If you think that the pandemic is over and look forward to returning to your old life, I have bad news for you.
First of all, the pandemic isn’t over. In fact, it’s worse than ever before. Not in the United States, but in Asia, Latin America, and Africa, the situation got pretty bad throughout the last weeks.
At some point, we will have to talk about why we vaccinate 30-year-old healthy Westerners while we ignore the needs of 70-year-olds living in less developed nations.
But this article is not about that; it is a warning to all of us who think that the post-pandemic world won’t be challenging.
Yesterday, I was on my way to enjoy one of the first days of the post-pandemic era in Germany. Shops, hairdressers, and (most important to many Germans) beer gardens are allowed to open again.
After waiting for months to meet up with friends for a beer, I was looking forward to sitting outside, enjoying the sun, and having a good time with friends.
Well, none of that happened. It was as if the Gods didn’t want Germans to party; at least, that was what one of my buddies said. The sun was shining all afternoon, and just before the beer gardens were about to open, the rain started.
I feel that this was the perfect metaphor for what to expect after the pandemic. Many of us already look forward to certain activities, meeting up with friends, and finally travelling again—well, let’s not be too optimistic about all that.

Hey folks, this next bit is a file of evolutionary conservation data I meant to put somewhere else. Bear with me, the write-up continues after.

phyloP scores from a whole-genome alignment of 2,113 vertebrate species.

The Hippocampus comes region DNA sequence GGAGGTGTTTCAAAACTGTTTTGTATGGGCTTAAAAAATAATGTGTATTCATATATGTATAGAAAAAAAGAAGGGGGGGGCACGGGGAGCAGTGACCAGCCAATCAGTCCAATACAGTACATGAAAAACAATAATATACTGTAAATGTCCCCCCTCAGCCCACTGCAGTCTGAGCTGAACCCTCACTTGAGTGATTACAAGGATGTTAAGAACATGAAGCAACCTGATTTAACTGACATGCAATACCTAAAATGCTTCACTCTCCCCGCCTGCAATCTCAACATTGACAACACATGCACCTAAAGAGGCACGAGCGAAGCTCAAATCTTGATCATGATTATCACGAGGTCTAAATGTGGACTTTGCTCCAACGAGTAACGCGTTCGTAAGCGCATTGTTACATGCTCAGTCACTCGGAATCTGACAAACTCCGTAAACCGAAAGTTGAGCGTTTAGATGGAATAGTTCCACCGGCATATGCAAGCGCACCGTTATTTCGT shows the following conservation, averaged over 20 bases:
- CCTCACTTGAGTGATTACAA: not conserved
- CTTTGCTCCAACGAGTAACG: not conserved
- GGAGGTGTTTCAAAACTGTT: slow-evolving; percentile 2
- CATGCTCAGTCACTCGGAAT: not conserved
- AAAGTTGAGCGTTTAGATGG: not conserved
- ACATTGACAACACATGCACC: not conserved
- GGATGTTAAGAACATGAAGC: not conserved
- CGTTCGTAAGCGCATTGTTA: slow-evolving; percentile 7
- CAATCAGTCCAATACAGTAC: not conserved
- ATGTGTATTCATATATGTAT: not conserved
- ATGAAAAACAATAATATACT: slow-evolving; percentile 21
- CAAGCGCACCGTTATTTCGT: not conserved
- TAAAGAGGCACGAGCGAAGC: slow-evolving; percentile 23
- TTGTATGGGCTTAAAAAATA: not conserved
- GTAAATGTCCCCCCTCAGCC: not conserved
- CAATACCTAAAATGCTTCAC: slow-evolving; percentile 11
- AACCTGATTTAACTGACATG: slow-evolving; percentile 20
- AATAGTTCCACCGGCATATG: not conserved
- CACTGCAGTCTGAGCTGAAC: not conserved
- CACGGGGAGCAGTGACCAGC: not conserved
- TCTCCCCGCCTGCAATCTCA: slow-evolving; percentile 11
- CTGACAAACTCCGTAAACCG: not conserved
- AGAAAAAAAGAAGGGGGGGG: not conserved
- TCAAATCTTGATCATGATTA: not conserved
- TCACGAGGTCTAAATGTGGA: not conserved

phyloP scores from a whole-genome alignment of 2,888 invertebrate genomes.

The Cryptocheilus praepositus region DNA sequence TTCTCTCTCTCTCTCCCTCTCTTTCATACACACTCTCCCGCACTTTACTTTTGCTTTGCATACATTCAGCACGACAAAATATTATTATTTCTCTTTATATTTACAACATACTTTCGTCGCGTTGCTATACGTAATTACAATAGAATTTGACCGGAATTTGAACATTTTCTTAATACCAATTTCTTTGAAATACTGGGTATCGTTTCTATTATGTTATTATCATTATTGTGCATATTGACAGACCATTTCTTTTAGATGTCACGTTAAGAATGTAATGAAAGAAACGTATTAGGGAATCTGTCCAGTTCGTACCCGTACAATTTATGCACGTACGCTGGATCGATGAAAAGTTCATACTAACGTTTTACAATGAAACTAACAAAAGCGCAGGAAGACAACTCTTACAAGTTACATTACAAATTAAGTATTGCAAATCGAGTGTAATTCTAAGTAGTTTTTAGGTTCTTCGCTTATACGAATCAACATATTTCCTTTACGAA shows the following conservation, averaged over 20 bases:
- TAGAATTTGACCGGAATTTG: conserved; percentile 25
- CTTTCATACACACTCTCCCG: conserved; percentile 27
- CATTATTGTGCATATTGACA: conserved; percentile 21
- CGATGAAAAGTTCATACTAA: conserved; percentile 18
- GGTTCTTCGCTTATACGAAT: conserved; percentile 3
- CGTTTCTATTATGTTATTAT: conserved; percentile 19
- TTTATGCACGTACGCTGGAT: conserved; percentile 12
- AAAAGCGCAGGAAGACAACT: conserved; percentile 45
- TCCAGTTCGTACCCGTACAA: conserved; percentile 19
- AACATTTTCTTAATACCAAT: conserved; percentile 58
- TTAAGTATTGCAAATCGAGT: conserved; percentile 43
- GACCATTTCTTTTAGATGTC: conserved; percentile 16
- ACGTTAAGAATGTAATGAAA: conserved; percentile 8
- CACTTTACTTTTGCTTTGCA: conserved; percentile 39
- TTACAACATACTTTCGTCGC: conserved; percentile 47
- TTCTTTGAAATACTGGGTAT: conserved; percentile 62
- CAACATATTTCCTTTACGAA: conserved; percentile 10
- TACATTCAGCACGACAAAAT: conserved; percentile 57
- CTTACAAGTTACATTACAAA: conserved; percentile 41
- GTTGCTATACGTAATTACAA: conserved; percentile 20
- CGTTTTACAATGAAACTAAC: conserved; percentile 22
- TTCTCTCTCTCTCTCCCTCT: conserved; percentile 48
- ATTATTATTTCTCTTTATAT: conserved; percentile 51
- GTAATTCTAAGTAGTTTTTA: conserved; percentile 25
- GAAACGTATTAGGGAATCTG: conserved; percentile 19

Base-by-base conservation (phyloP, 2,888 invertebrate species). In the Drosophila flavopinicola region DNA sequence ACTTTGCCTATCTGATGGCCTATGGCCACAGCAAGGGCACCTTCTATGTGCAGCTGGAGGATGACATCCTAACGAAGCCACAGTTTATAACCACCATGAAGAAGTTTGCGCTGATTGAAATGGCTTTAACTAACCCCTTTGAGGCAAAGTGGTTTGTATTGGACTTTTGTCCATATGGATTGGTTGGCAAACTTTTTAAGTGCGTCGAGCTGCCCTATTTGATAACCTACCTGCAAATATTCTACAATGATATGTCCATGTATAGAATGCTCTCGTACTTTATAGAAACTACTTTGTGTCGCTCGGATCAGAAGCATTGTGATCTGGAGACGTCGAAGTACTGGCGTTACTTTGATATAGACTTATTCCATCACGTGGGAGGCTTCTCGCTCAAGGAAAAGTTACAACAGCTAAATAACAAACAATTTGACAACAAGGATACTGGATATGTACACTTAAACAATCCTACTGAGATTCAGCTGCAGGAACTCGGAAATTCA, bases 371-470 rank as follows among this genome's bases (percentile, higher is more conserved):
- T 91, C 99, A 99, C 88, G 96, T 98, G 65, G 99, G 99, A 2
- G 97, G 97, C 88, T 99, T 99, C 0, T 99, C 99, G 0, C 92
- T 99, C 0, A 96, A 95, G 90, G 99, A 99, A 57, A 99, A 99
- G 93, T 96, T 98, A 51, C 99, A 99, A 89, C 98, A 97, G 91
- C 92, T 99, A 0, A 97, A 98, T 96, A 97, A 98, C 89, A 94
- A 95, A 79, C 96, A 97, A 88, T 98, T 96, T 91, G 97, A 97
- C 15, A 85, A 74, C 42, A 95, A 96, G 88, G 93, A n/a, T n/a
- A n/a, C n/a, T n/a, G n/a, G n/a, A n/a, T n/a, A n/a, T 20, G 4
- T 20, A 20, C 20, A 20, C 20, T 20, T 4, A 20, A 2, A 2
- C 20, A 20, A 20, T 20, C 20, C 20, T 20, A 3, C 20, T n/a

“Expect nothing, and you won’t be disappointed,” would be my advice for the upcoming weeks.
Just as the rain stopped my weekend plans, there will be many other things disrupting our joy. Maybe the yoga studio we used to go to had to close. There is a high chance that we disagree with friends on politics, climate change, and social justice after consuming record amounts of online content during the lockdown. And I might be wrong on this, but I feel that travel won’t return to normal for a long time.
The world changed during this global pandemic. Now, as we are coming out of our homes again, we will not only notice these changes, we have to adapt to them.
As long as we don’t help less-developed nations to overcome the pandemic, there is still the risk of variants starting a new pandemic, and in the short run, we won’t be able to visit these areas of the world.
During the lockdown, many folks who used not to order their stuff online discovered the comfort of having everything available within one click. This dynamic made it even harder for local shops to survive, and they need our help more than ever.
Social isolation challenged many of us who were already struggling before the pandemic. All folks who tried to use mental health problems as an argument against lockdowns—your time is now: show us how much mental health matters and help those who need help.
The pandemic highlighted many existing problems of our time and basically put oil on a fire that was already burning.
Just because we are allowed to go out again and do all the things we used to love doesn’t mean that we can forget about the last 18 months. Some of us are still angry at each other, many of us suffer from social anxiety after being isolated for months, and others are not even aware that they are struggling.
Let’s not take the openings as an invitation to go back to our old normal. This is the time to mindfully create a new normal that acknowledges the oneness of humanity across borders, supports local businesses, and values the mental health of the individual.
We will travel again, but hopefully, pick hotels that care about the environment. We will go shopping again, but hopefully at the local store that desperately needs our help right now. We will go out and party, but let’s try to stay away from toxic dating culture.
We learned so much; let’s try to put it into action.